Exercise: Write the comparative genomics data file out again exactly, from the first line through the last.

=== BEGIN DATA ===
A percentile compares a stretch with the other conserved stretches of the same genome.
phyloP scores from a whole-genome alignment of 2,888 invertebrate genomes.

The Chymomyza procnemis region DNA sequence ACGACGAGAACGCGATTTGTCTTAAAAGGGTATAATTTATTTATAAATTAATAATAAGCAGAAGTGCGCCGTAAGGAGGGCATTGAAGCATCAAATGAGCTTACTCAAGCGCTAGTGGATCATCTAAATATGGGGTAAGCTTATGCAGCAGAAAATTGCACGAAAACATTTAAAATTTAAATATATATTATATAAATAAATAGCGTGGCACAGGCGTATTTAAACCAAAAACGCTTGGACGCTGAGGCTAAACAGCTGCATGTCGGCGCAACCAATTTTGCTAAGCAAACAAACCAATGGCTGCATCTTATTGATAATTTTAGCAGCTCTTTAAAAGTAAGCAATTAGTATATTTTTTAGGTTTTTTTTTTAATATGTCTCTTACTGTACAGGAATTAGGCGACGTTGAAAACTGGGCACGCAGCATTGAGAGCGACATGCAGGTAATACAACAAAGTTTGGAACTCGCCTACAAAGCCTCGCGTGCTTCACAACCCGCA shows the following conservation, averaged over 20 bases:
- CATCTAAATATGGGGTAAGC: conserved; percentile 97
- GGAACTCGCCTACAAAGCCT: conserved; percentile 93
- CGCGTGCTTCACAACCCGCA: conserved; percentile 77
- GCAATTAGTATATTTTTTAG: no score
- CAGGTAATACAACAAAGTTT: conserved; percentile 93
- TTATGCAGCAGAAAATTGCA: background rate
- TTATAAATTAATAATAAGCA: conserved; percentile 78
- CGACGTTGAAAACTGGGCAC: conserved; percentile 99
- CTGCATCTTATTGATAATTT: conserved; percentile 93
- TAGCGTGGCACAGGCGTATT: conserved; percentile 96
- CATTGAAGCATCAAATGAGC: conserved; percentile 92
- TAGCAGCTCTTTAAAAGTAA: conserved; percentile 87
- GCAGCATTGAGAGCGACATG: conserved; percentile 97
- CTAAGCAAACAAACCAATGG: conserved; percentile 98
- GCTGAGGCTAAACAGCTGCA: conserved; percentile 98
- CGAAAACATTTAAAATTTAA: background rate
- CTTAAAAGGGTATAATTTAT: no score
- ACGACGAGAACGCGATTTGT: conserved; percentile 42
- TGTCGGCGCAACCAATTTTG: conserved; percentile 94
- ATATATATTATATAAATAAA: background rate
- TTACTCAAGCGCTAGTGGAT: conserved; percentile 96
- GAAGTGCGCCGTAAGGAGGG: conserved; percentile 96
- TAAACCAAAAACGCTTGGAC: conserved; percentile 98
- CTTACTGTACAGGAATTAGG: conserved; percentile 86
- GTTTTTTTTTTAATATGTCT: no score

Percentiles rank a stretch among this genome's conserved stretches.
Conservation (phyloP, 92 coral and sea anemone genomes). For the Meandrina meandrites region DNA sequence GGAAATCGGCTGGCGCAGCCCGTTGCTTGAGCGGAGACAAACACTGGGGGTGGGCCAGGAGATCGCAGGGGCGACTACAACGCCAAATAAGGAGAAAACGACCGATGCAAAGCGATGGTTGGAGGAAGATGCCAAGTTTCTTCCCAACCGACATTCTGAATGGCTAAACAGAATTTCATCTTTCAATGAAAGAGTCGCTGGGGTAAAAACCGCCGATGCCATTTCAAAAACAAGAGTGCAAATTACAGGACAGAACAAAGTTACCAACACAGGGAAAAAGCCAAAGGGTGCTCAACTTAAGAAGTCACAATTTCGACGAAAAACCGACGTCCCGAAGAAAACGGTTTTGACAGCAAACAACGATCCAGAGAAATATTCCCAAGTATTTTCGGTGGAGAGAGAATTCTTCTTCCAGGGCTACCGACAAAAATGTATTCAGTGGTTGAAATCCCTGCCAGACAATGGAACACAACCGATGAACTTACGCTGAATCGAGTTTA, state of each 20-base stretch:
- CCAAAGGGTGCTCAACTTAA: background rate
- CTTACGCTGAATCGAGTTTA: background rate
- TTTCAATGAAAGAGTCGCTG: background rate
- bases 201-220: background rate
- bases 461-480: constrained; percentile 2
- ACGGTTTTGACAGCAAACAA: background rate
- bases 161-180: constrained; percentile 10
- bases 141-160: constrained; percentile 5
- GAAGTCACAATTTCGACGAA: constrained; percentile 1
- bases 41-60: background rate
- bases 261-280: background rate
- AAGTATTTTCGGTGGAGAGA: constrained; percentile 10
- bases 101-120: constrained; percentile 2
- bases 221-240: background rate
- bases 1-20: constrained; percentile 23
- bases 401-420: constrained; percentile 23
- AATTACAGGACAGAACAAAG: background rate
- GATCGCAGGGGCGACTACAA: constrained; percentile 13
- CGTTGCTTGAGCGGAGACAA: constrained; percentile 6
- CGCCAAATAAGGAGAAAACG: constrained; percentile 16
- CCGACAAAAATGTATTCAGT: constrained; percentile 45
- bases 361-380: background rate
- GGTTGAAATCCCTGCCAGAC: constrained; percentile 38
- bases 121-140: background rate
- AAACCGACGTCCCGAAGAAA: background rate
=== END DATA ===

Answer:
A percentile compares a stretch with the other conserved stretches of the same genome.
phyloP scores from a whole-genome alignment of 2,888 invertebrate genomes.

The Chymomyza procnemis region DNA sequence ACGACGAGAACGCGATTTGTCTTAAAAGGGTATAATTTATTTATAAATTAATAATAAGCAGAAGTGCGCCGTAAGGAGGGCATTGAAGCATCAAATGAGCTTACTCAAGCGCTAGTGGATCATCTAAATATGGGGTAAGCTTATGCAGCAGAAAATTGCACGAAAACATTTAAAATTTAAATATATATTATATAAATAAATAGCGTGGCACAGGCGTATTTAAACCAAAAACGCTTGGACGCTGAGGCTAAACAGCTGCATGTCGGCGCAACCAATTTTGCTAAGCAAACAAACCAATGGCTGCATCTTATTGATAATTTTAGCAGCTCTTTAAAAGTAAGCAATTAGTATATTTTTTAGGTTTTTTTTTTAATATGTCTCTTACTGTACAGGAATTAGGCGACGTTGAAAACTGGGCACGCAGCATTGAGAGCGACATGCAGGTAATACAACAAAGTTTGGAACTCGCCTACAAAGCCTCGCGTGCTTCACAACCCGCA shows the following conservation, averaged over 20 bases:
- CATCTAAATATGGGGTAAGC: conserved; percentile 97
- GGAACTCGCCTACAAAGCCT: conserved; percentile 93
- CGCGTGCTTCACAACCCGCA: conserved; percentile 77
- GCAATTAGTATATTTTTTAG: no score
- CAGGTAATACAACAAAGTTT: conserved; percentile 93
- TTATGCAGCAGAAAATTGCA: background rate
- TTATAAATTAATAATAAGCA: conserved; percentile 78
- CGACGTTGAAAACTGGGCAC: conserved; percentile 99
- CTGCATCTTATTGATAATTT: conserved; percentile 93
- TAGCGTGGCACAGGCGTATT: conserved; percentile 96
- CATTGAAGCATCAAATGAGC: conserved; percentile 92
- TAGCAGCTCTTTAAAAGTAA: conserved; percentile 87
- GCAGCATTGAGAGCGACATG: conserved; percentile 97
- CTAAGCAAACAAACCAATGG: conserved; percentile 98
- GCTGAGGCTAAACAGCTGCA: conserved; percentile 98
- CGAAAACATTTAAAATTTAA: background rate
- CTTAAAAGGGTATAATTTAT: no score
- ACGACGAGAACGCGATTTGT: conserved; percentile 42
- TGTCGGCGCAACCAATTTTG: conserved; percentile 94
- ATATATATTATATAAATAAA: background rate
- TTACTCAAGCGCTAGTGGAT: conserved; percentile 96
- GAAGTGCGCCGTAAGGAGGG: conserved; percentile 96
- TAAACCAAAAACGCTTGGAC: conserved; percentile 98
- CTTACTGTACAGGAATTAGG: conserved; percentile 86
- GTTTTTTTTTTAATATGTCT: no score

Percentiles rank a stretch among this genome's conserved stretches.
Conservation (phyloP, 92 coral and sea anemone genomes). For the Meandrina meandrites region DNA sequence GGAAATCGGCTGGCGCAGCCCGTTGCTTGAGCGGAGACAAACACTGGGGGTGGGCCAGGAGATCGCAGGGGCGACTACAACGCCAAATAAGGAGAAAACGACCGATGCAAAGCGATGGTTGGAGGAAGATGCCAAGTTTCTTCCCAACCGACATTCTGAATGGCTAAACAGAATTTCATCTTTCAATGAAAGAGTCGCTGGGGTAAAAACCGCCGATGCCATTTCAAAAACAAGAGTGCAAATTACAGGACAGAACAAAGTTACCAACACAGGGAAAAAGCCAAAGGGTGCTCAACTTAAGAAGTCACAATTTCGACGAAAAACCGACGTCCCGAAGAAAACGGTTTTGACAGCAAACAACGATCCAGAGAAATATTCCCAAGTATTTTCGGTGGAGAGAGAATTCTTCTTCCAGGGCTACCGACAAAAATGTATTCAGTGGTTGAAATCCCTGCCAGACAATGGAACACAACCGATGAACTTACGCTGAATCGAGTTTA, state of each 20-base stretch:
- CCAAAGGGTGCTCAACTTAA: background rate
- CTTACGCTGAATCGAGTTTA: background rate
- TTTCAATGAAAGAGTCGCTG: background rate
- bases 201-220: background rate
- bases 461-480: constrained; percentile 2
- ACGGTTTTGACAGCAAACAA: background rate
- bases 161-180: constrained; percentile 10
- bases 141-160: constrained; percentile 5
- GAAGTCACAATTTCGACGAA: constrained; percentile 1
- bases 41-60: background rate
- bases 261-280: background rate
- AAGTATTTTCGGTGGAGAGA: constrained; percentile 10
- bases 101-120: constrained; percentile 2
- bases 221-240: background rate
- bases 1-20: constrained; percentile 23
- bases 401-420: constrained; percentile 23
- AATTACAGGACAGAACAAAG: background rate
- GATCGCAGGGGCGACTACAA: constrained; percentile 13
- CGTTGCTTGAGCGGAGACAA: constrained; percentile 6
- CGCCAAATAAGGAGAAAACG: constrained; percentile 16
- CCGACAAAAATGTATTCAGT: constrained; percentile 45
- bases 361-380: background rate
- GGTTGAAATCCCTGCCAGAC: constrained; percentile 38
- bases 121-140: background rate
- AAACCGACGTCCCGAAGAAA: background rate